Customers with multiple Amazon accounts now have a way to manage backup policies for all of them.
Druva is adding a global policy management tool to its CloudRanger software, alongside other AWS backup features. Originally, CloudRanger only allowed backup policy setting within individual accounts. The update allows users to create backup policies first, then select or exclude the Amazon accounts to apply them to.
Druva’s vice president of product David Gildea said there has been an increase in the number of enterprises that hold multiple accounts. He said Druva designed the new CloudRanger feature around the idea that customers have thousands of accounts and multiple resources, and it gives the customer a “broad stroke” approach to backup policy management.
“[Amazon] S3 is one of the biggest and most important data sources in the world now,” Gildea said, highlighting the need to protect and manage the data within it.
S3 backup is one of Druva’s key new AWS backup features. Customers can back up S3 snapshots across regions, protecting them from a regional outage. In addition, users can move EBS snapshots to S3 storage, including Glacier and Glacier Deep Archive tiers for greater cost efficiency.
Druva CloudRanger is a management tool for AWS workloads and automated disaster recovery. The total list of Amazon workloads CloudRanger protects now includes EBS, S3, RedShift, ODS, EC2, DocumentDB and Neptune DB. Along with AWS backup, Druva also has products for on-premises data center, endpoint and SaaS application protection.
Druva is not alone in the AWS backup space. Clumio recently extended its backup as a service to support EBS, and Veeam recently launched a cloud-native EC2 protection product in AWS Marketplace.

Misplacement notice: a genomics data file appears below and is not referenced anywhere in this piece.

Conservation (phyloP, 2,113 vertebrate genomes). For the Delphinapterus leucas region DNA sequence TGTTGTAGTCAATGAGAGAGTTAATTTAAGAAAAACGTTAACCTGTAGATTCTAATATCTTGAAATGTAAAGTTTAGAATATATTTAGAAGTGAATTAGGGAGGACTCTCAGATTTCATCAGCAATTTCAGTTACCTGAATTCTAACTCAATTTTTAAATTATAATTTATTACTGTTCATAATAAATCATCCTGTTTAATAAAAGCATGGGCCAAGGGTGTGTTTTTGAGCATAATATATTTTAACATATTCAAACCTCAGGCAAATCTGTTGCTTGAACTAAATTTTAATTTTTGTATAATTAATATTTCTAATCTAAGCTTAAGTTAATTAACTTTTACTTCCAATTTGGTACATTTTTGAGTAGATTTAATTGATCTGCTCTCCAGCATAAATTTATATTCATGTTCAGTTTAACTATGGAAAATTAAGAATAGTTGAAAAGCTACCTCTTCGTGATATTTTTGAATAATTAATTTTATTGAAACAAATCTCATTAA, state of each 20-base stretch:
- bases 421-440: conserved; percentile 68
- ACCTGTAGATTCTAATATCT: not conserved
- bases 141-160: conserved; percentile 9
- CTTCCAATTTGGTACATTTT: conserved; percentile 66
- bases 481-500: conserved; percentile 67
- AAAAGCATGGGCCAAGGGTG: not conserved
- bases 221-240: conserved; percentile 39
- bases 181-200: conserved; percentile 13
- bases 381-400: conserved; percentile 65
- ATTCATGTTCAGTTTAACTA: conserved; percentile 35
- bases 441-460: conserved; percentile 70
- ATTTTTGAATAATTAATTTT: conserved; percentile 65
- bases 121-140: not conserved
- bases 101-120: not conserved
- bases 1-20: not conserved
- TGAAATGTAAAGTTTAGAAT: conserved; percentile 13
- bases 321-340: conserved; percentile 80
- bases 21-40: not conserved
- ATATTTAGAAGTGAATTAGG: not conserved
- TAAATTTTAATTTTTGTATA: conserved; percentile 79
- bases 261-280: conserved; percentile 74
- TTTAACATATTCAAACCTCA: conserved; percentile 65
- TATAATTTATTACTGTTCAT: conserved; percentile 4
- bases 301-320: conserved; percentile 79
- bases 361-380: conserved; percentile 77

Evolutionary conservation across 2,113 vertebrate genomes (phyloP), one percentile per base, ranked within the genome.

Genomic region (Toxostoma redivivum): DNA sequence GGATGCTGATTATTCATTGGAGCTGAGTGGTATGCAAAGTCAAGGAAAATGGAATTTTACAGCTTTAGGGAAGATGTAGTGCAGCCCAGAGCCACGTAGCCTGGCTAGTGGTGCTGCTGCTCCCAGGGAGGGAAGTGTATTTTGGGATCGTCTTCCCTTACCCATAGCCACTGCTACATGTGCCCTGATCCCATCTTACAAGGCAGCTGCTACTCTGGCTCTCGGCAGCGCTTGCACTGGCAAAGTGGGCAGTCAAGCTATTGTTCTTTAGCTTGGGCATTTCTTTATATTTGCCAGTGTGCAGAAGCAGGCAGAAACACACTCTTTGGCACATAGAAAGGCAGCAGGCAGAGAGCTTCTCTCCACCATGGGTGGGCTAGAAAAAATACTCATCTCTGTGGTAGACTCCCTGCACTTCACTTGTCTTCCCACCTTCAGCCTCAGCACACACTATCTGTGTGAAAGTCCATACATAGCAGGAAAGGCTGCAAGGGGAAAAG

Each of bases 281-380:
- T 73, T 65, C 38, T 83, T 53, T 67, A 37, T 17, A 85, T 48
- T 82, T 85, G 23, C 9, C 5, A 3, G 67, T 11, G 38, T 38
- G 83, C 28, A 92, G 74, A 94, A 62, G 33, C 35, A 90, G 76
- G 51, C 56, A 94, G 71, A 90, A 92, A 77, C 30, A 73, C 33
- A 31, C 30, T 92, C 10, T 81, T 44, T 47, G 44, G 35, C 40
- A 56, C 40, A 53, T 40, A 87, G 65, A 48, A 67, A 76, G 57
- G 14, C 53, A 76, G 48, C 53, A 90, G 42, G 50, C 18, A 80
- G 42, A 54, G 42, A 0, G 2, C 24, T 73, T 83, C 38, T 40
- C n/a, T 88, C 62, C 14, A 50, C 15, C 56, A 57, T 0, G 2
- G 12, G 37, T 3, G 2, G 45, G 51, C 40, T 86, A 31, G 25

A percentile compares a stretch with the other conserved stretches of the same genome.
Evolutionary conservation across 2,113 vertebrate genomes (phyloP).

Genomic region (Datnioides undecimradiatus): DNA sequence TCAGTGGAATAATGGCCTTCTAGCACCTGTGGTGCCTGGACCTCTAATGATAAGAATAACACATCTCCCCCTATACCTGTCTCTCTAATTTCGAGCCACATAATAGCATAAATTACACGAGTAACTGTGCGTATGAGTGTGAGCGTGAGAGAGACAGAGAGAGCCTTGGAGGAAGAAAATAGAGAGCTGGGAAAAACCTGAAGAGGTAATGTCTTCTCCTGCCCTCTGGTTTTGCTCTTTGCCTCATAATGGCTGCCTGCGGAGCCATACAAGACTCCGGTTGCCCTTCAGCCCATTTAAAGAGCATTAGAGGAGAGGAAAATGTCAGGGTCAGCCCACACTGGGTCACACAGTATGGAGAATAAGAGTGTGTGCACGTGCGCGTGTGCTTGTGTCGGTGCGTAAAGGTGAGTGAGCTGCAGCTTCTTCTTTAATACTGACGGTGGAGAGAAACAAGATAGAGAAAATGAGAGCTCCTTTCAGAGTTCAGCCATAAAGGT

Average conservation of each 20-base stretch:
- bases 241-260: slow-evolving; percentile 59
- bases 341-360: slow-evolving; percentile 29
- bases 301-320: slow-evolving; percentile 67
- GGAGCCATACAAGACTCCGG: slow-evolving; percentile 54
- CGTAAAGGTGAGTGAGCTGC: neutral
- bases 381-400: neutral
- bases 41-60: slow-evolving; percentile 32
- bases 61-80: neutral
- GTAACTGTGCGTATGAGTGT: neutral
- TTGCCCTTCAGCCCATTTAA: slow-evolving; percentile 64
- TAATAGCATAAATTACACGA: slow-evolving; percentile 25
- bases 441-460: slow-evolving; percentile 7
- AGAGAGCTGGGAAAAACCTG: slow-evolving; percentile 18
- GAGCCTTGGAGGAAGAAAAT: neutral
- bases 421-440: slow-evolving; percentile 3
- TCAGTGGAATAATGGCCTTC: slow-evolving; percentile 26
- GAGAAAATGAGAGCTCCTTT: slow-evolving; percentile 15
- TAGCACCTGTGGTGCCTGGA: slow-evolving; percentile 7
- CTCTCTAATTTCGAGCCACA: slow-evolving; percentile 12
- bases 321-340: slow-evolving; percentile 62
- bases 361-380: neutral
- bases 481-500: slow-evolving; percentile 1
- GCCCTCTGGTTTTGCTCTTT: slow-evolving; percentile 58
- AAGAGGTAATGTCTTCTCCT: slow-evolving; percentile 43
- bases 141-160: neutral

Druva’s new AWS backup capabilities are available immediately to early access customers and are expected to become generally available in the first quarter of 2020.
Gildea said customers who have built apps on Amazon and use them at a large scale have a large amount of off-premises data that may not be under the protection of a business’s traditional backup. Druva’s AWS backup saves these customers the trouble of scripting and developing custom backup, which typically does not scale and needs to be continually maintained with every Amazon update.
There is a growing adoption of hybrid cloud infrastructure, said Steven Hill, a senior analyst at 451 Research. Backup vendors have products for protecting on-premises workloads, as well as offerings for the cloud. However, Hill said the challenge for vendors is eliminating the complexity that comes with managing separate environments, one of which is off premises.
Hill said as businesses push more critical workloads to the cloud, the cost of backup will be minor compared to the potential loss of data. He said some businesses have to learn this the hard way through a data loss incident before they buy in.
“Data protection is a bit like buying insurance — it’s optional,” Hill said.
Hill said over time, businesses will learn that cloud workloads need the same quality of backup and business continuity and disaster recovery (BC/DR) as on-premises environments. However, monitoring off-premises systems is an additional challenge. Therefore, he believes the future of BC/DR will lie in automation and flexibility through policy-based management regardless if an environment is on or off premises.
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